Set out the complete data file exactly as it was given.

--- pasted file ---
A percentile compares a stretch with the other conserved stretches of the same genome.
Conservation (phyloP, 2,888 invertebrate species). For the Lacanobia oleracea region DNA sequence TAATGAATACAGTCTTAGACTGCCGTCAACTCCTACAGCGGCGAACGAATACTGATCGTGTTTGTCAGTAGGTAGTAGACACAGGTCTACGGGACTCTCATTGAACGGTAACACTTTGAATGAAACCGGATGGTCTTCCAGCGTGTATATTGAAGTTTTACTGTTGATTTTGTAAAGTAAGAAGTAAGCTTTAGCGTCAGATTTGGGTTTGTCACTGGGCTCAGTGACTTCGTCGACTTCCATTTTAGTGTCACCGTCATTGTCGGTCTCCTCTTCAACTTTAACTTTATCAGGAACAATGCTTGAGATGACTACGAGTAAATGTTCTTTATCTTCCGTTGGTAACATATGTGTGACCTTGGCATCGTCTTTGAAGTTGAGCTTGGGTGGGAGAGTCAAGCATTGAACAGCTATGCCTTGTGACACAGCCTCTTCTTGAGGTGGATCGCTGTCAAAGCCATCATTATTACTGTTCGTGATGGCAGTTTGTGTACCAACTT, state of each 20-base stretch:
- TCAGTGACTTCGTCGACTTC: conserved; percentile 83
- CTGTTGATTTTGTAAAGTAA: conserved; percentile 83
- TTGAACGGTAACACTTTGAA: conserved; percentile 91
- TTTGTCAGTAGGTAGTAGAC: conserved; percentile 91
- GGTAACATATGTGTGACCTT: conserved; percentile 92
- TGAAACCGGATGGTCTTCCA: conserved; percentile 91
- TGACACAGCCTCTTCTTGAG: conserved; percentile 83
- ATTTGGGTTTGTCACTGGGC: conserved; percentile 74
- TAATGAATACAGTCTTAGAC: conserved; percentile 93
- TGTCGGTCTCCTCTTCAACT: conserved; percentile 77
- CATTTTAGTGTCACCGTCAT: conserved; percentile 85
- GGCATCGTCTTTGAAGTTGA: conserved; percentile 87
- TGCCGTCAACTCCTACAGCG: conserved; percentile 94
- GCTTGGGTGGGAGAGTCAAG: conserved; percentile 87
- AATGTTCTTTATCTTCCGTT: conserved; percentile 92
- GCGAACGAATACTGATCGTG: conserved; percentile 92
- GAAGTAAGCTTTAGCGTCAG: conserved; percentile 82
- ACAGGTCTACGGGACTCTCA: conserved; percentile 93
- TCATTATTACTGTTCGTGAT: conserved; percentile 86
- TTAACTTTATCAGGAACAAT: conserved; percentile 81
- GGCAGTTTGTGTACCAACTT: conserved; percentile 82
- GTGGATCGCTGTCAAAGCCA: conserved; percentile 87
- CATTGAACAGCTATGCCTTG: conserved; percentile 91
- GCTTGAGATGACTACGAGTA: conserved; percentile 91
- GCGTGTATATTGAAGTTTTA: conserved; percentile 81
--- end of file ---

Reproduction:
A percentile compares a stretch with the other conserved stretches of the same genome.
Conservation (phyloP, 2,888 invertebrate species). For the Lacanobia oleracea region DNA sequence TAATGAATACAGTCTTAGACTGCCGTCAACTCCTACAGCGGCGAACGAATACTGATCGTGTTTGTCAGTAGGTAGTAGACACAGGTCTACGGGACTCTCATTGAACGGTAACACTTTGAATGAAACCGGATGGTCTTCCAGCGTGTATATTGAAGTTTTACTGTTGATTTTGTAAAGTAAGAAGTAAGCTTTAGCGTCAGATTTGGGTTTGTCACTGGGCTCAGTGACTTCGTCGACTTCCATTTTAGTGTCACCGTCATTGTCGGTCTCCTCTTCAACTTTAACTTTATCAGGAACAATGCTTGAGATGACTACGAGTAAATGTTCTTTATCTTCCGTTGGTAACATATGTGTGACCTTGGCATCGTCTTTGAAGTTGAGCTTGGGTGGGAGAGTCAAGCATTGAACAGCTATGCCTTGTGACACAGCCTCTTCTTGAGGTGGATCGCTGTCAAAGCCATCATTATTACTGTTCGTGATGGCAGTTTGTGTACCAACTT, state of each 20-base stretch:
- TCAGTGACTTCGTCGACTTC: conserved; percentile 83
- CTGTTGATTTTGTAAAGTAA: conserved; percentile 83
- TTGAACGGTAACACTTTGAA: conserved; percentile 91
- TTTGTCAGTAGGTAGTAGAC: conserved; percentile 91
- GGTAACATATGTGTGACCTT: conserved; percentile 92
- TGAAACCGGATGGTCTTCCA: conserved; percentile 91
- TGACACAGCCTCTTCTTGAG: conserved; percentile 83
- ATTTGGGTTTGTCACTGGGC: conserved; percentile 74
- TAATGAATACAGTCTTAGAC: conserved; percentile 93
- TGTCGGTCTCCTCTTCAACT: conserved; percentile 77
- CATTTTAGTGTCACCGTCAT: conserved; percentile 85
- GGCATCGTCTTTGAAGTTGA: conserved; percentile 87
- TGCCGTCAACTCCTACAGCG: conserved; percentile 94
- GCTTGGGTGGGAGAGTCAAG: conserved; percentile 87
- AATGTTCTTTATCTTCCGTT: conserved; percentile 92
- GCGAACGAATACTGATCGTG: conserved; percentile 92
- GAAGTAAGCTTTAGCGTCAG: conserved; percentile 82
- ACAGGTCTACGGGACTCTCA: conserved; percentile 93
- TCATTATTACTGTTCGTGAT: conserved; percentile 86
- TTAACTTTATCAGGAACAAT: conserved; percentile 81
- GGCAGTTTGTGTACCAACTT: conserved; percentile 82
- GTGGATCGCTGTCAAAGCCA: conserved; percentile 87
- CATTGAACAGCTATGCCTTG: conserved; percentile 91
- GCTTGAGATGACTACGAGTA: conserved; percentile 91
- GCGTGTATATTGAAGTTTTA: conserved; percentile 81